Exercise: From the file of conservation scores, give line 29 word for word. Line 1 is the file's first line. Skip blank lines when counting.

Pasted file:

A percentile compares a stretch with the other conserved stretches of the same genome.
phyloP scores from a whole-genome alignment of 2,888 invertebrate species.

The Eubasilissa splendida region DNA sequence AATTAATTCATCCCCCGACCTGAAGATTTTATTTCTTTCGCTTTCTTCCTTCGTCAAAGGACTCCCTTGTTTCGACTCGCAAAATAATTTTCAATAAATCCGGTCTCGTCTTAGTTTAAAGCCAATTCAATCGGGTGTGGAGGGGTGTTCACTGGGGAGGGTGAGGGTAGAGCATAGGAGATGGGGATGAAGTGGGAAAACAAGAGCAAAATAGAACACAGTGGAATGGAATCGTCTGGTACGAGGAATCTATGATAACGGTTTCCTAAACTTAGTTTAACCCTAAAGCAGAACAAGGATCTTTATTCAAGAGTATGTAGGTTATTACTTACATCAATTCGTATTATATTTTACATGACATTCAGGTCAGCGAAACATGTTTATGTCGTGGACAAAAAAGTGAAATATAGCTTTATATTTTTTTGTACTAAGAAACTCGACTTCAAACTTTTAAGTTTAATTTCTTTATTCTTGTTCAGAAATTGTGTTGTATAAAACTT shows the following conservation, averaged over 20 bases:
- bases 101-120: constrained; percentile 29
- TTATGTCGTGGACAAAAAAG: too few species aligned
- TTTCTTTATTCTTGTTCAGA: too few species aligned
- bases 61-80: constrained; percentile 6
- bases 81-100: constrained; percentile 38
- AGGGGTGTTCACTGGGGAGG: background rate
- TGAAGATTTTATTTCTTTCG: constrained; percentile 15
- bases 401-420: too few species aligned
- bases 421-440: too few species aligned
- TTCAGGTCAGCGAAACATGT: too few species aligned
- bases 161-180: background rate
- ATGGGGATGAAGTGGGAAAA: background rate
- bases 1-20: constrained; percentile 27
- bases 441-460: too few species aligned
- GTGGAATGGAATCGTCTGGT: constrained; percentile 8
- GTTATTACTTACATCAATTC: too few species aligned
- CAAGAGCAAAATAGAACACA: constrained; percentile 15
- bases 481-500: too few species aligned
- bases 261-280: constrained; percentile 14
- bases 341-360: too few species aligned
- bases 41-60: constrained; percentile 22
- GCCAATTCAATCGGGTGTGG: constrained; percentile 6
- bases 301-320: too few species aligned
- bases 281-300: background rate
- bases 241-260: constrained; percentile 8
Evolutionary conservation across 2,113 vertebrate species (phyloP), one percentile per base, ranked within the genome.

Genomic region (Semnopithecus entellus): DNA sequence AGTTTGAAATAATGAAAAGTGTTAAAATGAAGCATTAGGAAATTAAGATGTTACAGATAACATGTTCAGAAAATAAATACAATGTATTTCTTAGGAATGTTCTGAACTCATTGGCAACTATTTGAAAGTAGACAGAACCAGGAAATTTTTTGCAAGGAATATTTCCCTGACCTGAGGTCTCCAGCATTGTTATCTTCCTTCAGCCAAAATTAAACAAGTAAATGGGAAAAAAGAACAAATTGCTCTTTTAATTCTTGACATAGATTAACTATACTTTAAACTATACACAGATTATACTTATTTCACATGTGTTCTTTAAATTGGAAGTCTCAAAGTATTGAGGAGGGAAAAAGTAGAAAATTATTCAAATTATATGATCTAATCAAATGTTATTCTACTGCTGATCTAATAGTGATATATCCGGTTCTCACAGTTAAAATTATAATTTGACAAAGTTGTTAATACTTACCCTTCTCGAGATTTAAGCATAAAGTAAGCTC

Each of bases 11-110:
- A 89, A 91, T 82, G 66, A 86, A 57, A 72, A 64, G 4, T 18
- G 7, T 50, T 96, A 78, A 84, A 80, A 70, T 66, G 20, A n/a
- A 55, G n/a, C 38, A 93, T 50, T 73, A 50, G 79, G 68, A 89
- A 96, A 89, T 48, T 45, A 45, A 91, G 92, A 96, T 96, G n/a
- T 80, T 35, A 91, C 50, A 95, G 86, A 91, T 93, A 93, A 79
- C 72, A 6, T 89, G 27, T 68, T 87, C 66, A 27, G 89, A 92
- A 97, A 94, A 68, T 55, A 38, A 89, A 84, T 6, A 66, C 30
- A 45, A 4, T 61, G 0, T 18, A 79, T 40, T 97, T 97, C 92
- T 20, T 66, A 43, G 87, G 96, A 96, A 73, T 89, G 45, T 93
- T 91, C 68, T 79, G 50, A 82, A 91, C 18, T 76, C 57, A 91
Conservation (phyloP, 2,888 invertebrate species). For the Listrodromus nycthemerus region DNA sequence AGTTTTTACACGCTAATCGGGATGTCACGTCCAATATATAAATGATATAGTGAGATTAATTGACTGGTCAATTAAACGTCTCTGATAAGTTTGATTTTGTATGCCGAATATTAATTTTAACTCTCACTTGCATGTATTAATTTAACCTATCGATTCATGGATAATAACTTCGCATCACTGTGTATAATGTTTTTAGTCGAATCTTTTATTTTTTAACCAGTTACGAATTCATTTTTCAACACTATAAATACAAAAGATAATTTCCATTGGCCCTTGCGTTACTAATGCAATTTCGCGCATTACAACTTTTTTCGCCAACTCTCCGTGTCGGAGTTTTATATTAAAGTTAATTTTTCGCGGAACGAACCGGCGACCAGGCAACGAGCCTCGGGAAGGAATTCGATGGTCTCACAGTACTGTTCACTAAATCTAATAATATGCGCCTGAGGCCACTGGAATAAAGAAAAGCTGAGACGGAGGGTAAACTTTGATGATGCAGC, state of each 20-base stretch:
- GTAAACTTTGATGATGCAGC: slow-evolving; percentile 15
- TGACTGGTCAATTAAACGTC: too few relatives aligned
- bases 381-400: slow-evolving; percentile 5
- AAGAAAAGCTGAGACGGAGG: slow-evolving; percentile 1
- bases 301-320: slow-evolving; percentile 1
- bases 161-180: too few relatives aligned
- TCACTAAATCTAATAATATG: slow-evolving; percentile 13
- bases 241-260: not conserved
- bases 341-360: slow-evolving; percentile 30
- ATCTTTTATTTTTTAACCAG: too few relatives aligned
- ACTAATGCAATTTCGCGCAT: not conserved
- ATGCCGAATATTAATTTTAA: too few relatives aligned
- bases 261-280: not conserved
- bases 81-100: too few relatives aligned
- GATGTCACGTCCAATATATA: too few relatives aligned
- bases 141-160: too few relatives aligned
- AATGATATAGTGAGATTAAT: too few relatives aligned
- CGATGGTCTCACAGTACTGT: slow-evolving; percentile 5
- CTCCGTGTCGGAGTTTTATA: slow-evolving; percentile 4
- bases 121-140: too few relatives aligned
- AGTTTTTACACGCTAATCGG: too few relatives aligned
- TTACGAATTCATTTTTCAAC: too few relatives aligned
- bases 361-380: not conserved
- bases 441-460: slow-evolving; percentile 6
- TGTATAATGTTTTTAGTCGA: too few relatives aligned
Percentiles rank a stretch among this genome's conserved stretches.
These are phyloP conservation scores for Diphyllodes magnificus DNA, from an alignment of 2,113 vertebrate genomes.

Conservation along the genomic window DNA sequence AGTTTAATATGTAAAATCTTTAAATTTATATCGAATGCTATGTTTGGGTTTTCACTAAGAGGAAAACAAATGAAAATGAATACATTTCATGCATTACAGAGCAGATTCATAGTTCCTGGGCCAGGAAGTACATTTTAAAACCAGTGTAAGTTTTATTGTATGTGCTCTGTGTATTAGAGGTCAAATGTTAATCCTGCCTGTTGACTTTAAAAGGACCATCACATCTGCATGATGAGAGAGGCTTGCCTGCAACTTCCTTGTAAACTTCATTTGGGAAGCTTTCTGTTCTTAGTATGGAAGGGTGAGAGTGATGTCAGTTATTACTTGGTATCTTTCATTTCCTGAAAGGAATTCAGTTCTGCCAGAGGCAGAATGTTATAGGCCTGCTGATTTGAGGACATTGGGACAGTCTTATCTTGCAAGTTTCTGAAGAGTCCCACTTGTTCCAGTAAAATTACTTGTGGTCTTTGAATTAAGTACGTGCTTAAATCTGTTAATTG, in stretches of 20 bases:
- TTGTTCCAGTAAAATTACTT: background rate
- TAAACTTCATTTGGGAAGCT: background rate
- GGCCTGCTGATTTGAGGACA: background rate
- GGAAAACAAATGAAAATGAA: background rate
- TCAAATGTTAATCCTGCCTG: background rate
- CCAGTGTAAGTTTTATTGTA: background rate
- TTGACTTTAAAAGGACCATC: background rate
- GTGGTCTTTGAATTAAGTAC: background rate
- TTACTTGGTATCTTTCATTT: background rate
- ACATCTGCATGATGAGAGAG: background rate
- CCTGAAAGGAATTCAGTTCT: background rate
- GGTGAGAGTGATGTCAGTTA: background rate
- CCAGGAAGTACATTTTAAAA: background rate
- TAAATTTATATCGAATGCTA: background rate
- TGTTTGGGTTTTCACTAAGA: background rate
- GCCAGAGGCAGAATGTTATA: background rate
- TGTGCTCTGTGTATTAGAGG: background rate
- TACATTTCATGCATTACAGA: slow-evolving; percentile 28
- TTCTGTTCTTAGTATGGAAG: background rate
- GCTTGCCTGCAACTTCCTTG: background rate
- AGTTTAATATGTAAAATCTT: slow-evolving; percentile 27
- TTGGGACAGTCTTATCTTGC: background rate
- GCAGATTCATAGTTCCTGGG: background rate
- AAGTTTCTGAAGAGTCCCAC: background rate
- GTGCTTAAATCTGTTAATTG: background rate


Evolutionary conservation across 2,113 vertebrate species (phyloP), one percentile per base, ranked within the genome.